These are days of guilt in Tucson because we see clouds and some precipitation going over us and then the next day it appears in the news as severe weather in the Midwest and Northeast of the continental U. S. Of course that is why many people choose to retire down here in the Sun Belt, and even on a December night we can run to the mailbox in jeans and a sweatshirt. But when we come back indoors we hope that something is hot and filling in the kitchen.
There is if you make a meat loaf! One of the classic comfort foods can be waiting for you if you are willing to take a little time to prepare it. I say that because my personal handling of meat loaf has been hit and miss; I used to improvise it every time I made one. Guess what--it didn't always work out.
One secret of a good meat loaf is to sweat the minced vegetables in some oil or butter before you add them to the ground meat. I came to realize that it is important when I had experienced enough tough little chunks of uncooked carrots to wonder what I was doing wrong, until I figured it out.
Another thing that I truly advise is to keep your hands out of the ground meat. I shudder to see television chefs plunging their hands into their ingredients no matter how many times they wash their hands. After some trial and error, I found a little plastic three-tined fork the size of a wooden spoon, and for whatever reason it works perfectly to mix up a meat loaf. When you get to emptying the mixing bowl with the raw meatloaf into a loaf pan, it will work just fine to use a rubber scraper or similar tool to shape it nicely. And if you feel the need to shape the meat loaf by hand, as in when you cook it on a baking sheet, consider light plastic gloves, as you see frequently in cooking photos and on cooking shows.
Your meat loaf is a basic mix of meat and vegetables, and if you want to keep a good menu for the meal when you serve dinner, you can skip starches. Make two or three vegetable side dishes and you will probably find that you don't slow down while your digestive system is forced to take on the competing meat and potatoes, or whatever. With a meat loaf I would serve steamed broccoli, winter squash such as Acorn Squash (a favorite of mine) or perhaps a whole lot of steamed cabbage. Simple foods like this are very good for you, especially the cruciferous vegetables such as broccoli and cauliflower. There are some pretty fancy cauliflowers out there nowadays--have you noticed them? At Whole Foods in Tucson and other well-stocked supermarkets you can find yellow and green cauliflower that has been hybrid with other vegetables but still grown organically.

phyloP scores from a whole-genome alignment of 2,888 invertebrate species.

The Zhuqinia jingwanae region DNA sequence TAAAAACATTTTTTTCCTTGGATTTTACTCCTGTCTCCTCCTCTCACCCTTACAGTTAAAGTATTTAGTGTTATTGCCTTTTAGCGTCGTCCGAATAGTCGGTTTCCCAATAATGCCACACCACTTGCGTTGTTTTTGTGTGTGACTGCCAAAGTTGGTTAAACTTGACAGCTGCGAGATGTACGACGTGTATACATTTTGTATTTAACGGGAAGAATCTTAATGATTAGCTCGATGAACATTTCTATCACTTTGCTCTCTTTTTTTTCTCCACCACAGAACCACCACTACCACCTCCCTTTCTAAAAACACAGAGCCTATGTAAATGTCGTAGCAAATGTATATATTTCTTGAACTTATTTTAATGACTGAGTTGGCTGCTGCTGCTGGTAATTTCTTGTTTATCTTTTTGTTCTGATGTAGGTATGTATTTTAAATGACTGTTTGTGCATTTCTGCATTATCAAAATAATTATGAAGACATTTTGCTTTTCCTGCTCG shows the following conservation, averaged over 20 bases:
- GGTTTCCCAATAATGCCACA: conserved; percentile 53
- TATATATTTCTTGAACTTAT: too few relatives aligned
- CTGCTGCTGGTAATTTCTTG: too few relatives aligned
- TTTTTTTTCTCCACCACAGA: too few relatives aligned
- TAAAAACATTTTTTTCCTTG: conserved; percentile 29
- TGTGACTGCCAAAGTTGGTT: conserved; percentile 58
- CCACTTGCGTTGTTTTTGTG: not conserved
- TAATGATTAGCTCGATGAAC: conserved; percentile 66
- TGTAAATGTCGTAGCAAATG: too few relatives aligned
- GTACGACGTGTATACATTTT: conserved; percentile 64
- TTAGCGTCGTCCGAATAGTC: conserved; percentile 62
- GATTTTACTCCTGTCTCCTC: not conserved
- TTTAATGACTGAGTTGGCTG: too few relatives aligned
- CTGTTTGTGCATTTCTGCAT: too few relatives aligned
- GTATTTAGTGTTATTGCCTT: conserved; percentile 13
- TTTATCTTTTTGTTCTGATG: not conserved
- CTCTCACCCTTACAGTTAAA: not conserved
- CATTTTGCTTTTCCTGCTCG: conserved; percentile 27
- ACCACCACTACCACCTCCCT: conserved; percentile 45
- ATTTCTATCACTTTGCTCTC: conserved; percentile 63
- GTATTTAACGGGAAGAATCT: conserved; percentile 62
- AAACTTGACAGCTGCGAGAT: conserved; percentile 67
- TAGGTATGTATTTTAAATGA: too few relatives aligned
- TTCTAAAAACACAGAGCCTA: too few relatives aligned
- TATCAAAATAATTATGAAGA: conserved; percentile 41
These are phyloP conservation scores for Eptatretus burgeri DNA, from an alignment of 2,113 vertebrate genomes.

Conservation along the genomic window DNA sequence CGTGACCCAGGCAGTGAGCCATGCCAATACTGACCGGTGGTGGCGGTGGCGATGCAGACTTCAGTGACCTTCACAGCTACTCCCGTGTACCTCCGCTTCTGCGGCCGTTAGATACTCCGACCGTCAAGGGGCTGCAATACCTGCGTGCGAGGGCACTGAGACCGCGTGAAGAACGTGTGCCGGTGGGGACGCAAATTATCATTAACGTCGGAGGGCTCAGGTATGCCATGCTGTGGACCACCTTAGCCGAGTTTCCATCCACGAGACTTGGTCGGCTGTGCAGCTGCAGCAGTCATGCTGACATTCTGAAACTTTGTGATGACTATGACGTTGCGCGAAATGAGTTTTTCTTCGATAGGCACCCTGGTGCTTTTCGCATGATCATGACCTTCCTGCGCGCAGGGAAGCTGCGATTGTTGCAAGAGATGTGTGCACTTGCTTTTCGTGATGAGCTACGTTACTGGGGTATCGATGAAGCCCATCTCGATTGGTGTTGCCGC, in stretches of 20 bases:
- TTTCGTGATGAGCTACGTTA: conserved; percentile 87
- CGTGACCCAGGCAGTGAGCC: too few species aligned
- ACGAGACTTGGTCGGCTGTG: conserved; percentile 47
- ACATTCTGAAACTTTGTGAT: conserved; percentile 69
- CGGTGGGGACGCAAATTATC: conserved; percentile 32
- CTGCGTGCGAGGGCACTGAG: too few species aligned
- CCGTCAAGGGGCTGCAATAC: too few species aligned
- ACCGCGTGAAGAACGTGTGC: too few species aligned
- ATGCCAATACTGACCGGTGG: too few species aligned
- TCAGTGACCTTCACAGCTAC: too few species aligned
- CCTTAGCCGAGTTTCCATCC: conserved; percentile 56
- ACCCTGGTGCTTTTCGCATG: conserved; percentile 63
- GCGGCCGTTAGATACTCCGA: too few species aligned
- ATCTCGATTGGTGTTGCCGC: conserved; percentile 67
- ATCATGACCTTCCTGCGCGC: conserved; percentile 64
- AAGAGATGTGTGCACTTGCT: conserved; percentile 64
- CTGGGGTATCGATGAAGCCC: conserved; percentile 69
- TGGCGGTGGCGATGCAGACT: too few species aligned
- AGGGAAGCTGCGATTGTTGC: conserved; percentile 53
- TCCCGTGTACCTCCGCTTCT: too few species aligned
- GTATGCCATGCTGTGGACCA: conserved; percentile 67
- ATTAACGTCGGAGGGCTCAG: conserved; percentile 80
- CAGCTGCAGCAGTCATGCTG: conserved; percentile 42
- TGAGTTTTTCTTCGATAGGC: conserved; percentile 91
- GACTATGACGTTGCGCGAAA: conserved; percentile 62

I typically make bread crumbs by buzzing a couple of slices of bread that I have torn up in a food processor. It doesn't take long, and if you want to do that, empty the processor and then add the vegetables, you can get a meat loaf in the oven pretty quickly, I find. Do a rough chop on the carrots and celery, and then get them in there with a quartered onion and as many cloves of garlic as you want (I like a lot myself).
I also include an egg in the recipe because I have believed forever that it holds the meat loaf together. Many people also drizzle barbecue sauce rather than ketchup over the top of the loaf for a different flavor, and I don't see anything wrong with that, if you like it.
CLASSIC MEAT LOAF
2 Tablespoons unsalted butter
1 cup of minced onion
1 celery rib, minced
2-3 cloves of minced garlic
1 carrot, minced
2 teaspoons salt
1 large egg at room temperature
1/2 teaspoon freshly ground black pepper
2 teaspoons Worcestershire sauce
2/3 cup ketchup, divided 1/3 and 1/3
1-1/2 pounds of ground beef (chuck)
3/4 pound of ground pork
1 cup fresh bread crumbs
2 large eggs, beaten slightly
1/3 cup minced fresh parsley leaves
Preheat oven to 350 degrees, with a rack in the middle.
In a large, heavy skillet, melt the butter on medium heat. Add the minced onion, celery, carrot and garlic and cook, stirring occasionally, for 5 minutes. Cover the skillet and cook for an additional 5 minutes, until the carrots are tender, stirring occasionally. Add the salt, freshly ground black pepper, Worcestershire sauce, and 1/3 a cup of the ketchup. Cook for 1 more minute. Remove from the heat and let everything cool to room temperature.
In a large bowl, combine the ground beef, ground pork, eggs, breadcrumbs, the cooked vegetables and the parsley.
Press the mixture into a loaf pan with 2-inch high sides, or form the mixture into a free standing loaf and place in a rimmed roasting pan such as a jelly-roll pan. Pour the rest of the ketchup over the center top of the loaf.
Bake the meatloaf for 1 hour, or until the internal temperature of the meatloaf reaches 155 degrees. Remove from the oven and place it on a stove burner. Let it rest for 10 minutes before removing from the loaf pan or transferring it to a serving plate. Slice and serve.